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Danny Pintauro Tells Fellow Former Child Stars Candace Cameron Bure and Raven-Symoné How He's Moving Forward After His HIV Reveal: 'I Want to Be the Example'

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Fred Lee/ABC

Danny Pintauro is continuing to speak up about his campaign to educate the gay community about the dangerous consequences of crystal meth abuse during sex.

The former Who’s the Boss star, 39, revealed on Saturday’s Oprah: Where Are They Now? that he has been HIV-positive for 12 years, having contracted the virus from a sexual encounter in which he was using meth.

On Friday’s The View, Pintauro sat down with fellow former child stars Candace Cameron Bure and Raven-Symoné to tell his story.

As PEOPLE first exclusively shared, Pintauro began using crystal meth in order to explore his sexuality after ending a long-term relationship.

On Friday, he insisted to The View‘s co-hosts: “Everyone thinks it comes back to child celebrity and that I was having a hard time in life – and, unbelievably, it doesn’t.”

Raven-Symoné, who starred on The Cosby Show from 1989 to ’92, chimed in, “Stand up for that. Let’s say that again: It’s not because we’re child stars we go through this.”

Danny Pintauro
Fred Lee/ABC
Pintauro, who chose to come out of the closet when the The National Enquirer threatened to out him in 1997, told PEOPLE that he was wasn’t ready to be the face of a community nearly two decades ago when he was still in college.

“It is definitely one of my life regrets that I wasn’t able to take that [responsibility] on,” he said. “I feel like the fates are telling me that this is my opportunity to be that beacon of light, and I’m going to do everything and anything I can to live up to that.”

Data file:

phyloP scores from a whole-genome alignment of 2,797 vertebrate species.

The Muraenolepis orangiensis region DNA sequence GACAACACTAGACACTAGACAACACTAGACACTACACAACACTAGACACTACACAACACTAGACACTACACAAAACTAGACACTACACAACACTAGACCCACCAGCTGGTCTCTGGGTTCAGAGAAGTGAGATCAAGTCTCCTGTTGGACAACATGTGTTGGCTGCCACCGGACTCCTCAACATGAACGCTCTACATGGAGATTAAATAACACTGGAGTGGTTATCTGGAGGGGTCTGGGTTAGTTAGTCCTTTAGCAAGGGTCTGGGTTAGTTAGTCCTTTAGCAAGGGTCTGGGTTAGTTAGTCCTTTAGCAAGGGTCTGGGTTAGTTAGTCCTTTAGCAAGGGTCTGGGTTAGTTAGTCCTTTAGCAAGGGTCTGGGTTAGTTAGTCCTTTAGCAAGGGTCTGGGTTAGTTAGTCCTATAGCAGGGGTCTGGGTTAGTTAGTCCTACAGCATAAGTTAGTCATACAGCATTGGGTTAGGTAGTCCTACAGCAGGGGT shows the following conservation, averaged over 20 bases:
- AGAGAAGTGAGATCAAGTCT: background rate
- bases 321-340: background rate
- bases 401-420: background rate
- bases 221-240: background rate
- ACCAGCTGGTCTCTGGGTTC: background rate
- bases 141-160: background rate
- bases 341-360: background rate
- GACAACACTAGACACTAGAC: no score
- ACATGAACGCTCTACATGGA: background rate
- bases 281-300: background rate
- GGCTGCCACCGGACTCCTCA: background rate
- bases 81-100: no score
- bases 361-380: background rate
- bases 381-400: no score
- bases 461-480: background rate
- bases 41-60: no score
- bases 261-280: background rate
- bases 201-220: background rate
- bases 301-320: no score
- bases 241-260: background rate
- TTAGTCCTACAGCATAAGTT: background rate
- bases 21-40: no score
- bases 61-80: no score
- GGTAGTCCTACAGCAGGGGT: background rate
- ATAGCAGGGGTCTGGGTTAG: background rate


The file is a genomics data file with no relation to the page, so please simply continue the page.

Though he is now ready, Pintauro emphasized on The View that he’s not perfect – which is exactly why he is the right person to speak up for his community.

“I don’t want to be a hero. I don’t want to be the role model. I want to be the example,” he told Bure, 39, who found fame on Full House. “I want to be the example of what can happen if you get into drugs if you’re being promiscuous, if you’re not taking care of yourself, if you’re not being checked, if you’re not living a healthy, responsible lifestyle.”

Raven-Symoné, 29, later asked how Pintauro’s physical relationship with husband Wil Tabares, whom he wed in 2014, is impacted by his HIV status.

Said Pintauro, “You try not to have limits in your marriage, right? But there have to be limits for us. Have we always been 100 percent safe? No. But I’m undetectable. That means it’s hard for me to give to it to him. So we’re okay with that. We have that understanding that I’m taking care of myself. He’s taking care of himself.”

RELATED VIDEO: Danny Pintauro Reveals HIV-Positive Status and His Mission to Become a ‘Beacon of Light’ in the Gay Community


Pintauro told PEOPLE he anticipates the criticism and tough questions to come in the wake of his announcement.

“The one reaction that I know is going to happen for sure – the one that really makes me the most sad and the one that I really can’t do anything about – is the disappointment that I didn’t live up to that short list of child celebrities that haven’t gotten involved in drugs or alcohol in some way, shape or form,” he said. “The disappointment is going to hurt the most.”

And yet he also welcomes the judgment because he believes it will be the path to change: “Look, if you want to say nasty things about me or call me a meth head or whatever the nonsense may be, I’m all for it. Because if anyone’s going to call me that, then technically they’re also calling the people that I’m trying to help that. So this isn’t any negativity that I’m not ready for – and, in fact, it’s probably going to fuel my fire. The judgment’s what’s going to make the difference.”

He also told PEOPLE that “people are either going to say, ‘I told you so,’ or, ‘Look, he’s just like the rest of them.’ I think as long as I can sort of let that go and say, ‘Yeah, I am just like the rest of them, and you could be, too,’ then I’m okay with it. The idea of being gay, coming out as gay and having a meth problem is not that far-fetched of a concept. And that’s a problem.”

As for his next steps, Pintauro said on The View that he now plans to launch a “Beacon of Light” tour to make a difference in his community: “If I have to, I’ll go from pride to pride to try to get my community to say, ‘Let’s get our crap together. This is not okay with me.’ “